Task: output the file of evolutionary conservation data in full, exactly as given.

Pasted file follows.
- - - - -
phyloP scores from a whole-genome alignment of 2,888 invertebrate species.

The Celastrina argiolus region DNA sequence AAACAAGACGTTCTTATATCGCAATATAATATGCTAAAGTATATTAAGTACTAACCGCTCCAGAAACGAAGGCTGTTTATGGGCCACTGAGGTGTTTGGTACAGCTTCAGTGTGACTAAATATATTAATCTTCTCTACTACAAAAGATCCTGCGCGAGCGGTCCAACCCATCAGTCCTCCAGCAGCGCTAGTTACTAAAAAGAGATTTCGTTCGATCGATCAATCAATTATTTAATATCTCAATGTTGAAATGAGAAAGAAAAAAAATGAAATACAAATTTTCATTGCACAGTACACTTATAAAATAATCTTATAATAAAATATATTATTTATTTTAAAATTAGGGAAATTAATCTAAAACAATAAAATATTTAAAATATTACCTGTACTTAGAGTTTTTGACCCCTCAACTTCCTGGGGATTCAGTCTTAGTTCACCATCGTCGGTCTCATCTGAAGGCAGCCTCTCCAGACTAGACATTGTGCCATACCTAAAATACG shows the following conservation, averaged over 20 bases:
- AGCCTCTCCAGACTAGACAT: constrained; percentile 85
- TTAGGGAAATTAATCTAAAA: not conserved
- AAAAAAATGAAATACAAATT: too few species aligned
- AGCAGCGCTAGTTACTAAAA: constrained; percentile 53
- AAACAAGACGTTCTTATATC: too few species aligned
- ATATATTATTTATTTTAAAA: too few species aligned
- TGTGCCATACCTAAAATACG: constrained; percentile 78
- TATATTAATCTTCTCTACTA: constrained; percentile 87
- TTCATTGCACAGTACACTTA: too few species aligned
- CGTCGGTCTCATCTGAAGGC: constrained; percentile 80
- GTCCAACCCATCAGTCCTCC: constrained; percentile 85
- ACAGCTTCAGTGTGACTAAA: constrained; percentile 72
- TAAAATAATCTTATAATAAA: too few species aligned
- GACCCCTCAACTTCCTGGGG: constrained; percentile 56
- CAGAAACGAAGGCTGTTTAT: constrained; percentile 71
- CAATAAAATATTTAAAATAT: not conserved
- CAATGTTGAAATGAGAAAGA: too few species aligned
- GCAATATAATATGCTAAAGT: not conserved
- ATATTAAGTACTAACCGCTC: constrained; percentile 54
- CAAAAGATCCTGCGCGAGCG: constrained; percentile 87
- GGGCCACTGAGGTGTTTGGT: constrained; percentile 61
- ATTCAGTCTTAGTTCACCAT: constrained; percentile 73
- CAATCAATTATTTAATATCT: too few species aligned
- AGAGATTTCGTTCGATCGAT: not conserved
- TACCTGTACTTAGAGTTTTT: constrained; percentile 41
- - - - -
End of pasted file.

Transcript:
phyloP scores from a whole-genome alignment of 2,888 invertebrate species.

The Celastrina argiolus region DNA sequence AAACAAGACGTTCTTATATCGCAATATAATATGCTAAAGTATATTAAGTACTAACCGCTCCAGAAACGAAGGCTGTTTATGGGCCACTGAGGTGTTTGGTACAGCTTCAGTGTGACTAAATATATTAATCTTCTCTACTACAAAAGATCCTGCGCGAGCGGTCCAACCCATCAGTCCTCCAGCAGCGCTAGTTACTAAAAAGAGATTTCGTTCGATCGATCAATCAATTATTTAATATCTCAATGTTGAAATGAGAAAGAAAAAAAATGAAATACAAATTTTCATTGCACAGTACACTTATAAAATAATCTTATAATAAAATATATTATTTATTTTAAAATTAGGGAAATTAATCTAAAACAATAAAATATTTAAAATATTACCTGTACTTAGAGTTTTTGACCCCTCAACTTCCTGGGGATTCAGTCTTAGTTCACCATCGTCGGTCTCATCTGAAGGCAGCCTCTCCAGACTAGACATTGTGCCATACCTAAAATACG shows the following conservation, averaged over 20 bases:
- AGCCTCTCCAGACTAGACAT: constrained; percentile 85
- TTAGGGAAATTAATCTAAAA: not conserved
- AAAAAAATGAAATACAAATT: too few species aligned
- AGCAGCGCTAGTTACTAAAA: constrained; percentile 53
- AAACAAGACGTTCTTATATC: too few species aligned
- ATATATTATTTATTTTAAAA: too few species aligned
- TGTGCCATACCTAAAATACG: constrained; percentile 78
- TATATTAATCTTCTCTACTA: constrained; percentile 87
- TTCATTGCACAGTACACTTA: too few species aligned
- CGTCGGTCTCATCTGAAGGC: constrained; percentile 80
- GTCCAACCCATCAGTCCTCC: constrained; percentile 85
- ACAGCTTCAGTGTGACTAAA: constrained; percentile 72
- TAAAATAATCTTATAATAAA: too few species aligned
- GACCCCTCAACTTCCTGGGG: constrained; percentile 56
- CAGAAACGAAGGCTGTTTAT: constrained; percentile 71
- CAATAAAATATTTAAAATAT: not conserved
- CAATGTTGAAATGAGAAAGA: too few species aligned
- GCAATATAATATGCTAAAGT: not conserved
- ATATTAAGTACTAACCGCTC: constrained; percentile 54
- CAAAAGATCCTGCGCGAGCG: constrained; percentile 87
- GGGCCACTGAGGTGTTTGGT: constrained; percentile 61
- ATTCAGTCTTAGTTCACCAT: constrained; percentile 73
- CAATCAATTATTTAATATCT: too few species aligned
- AGAGATTTCGTTCGATCGAT: not conserved
- TACCTGTACTTAGAGTTTTT: constrained; percentile 41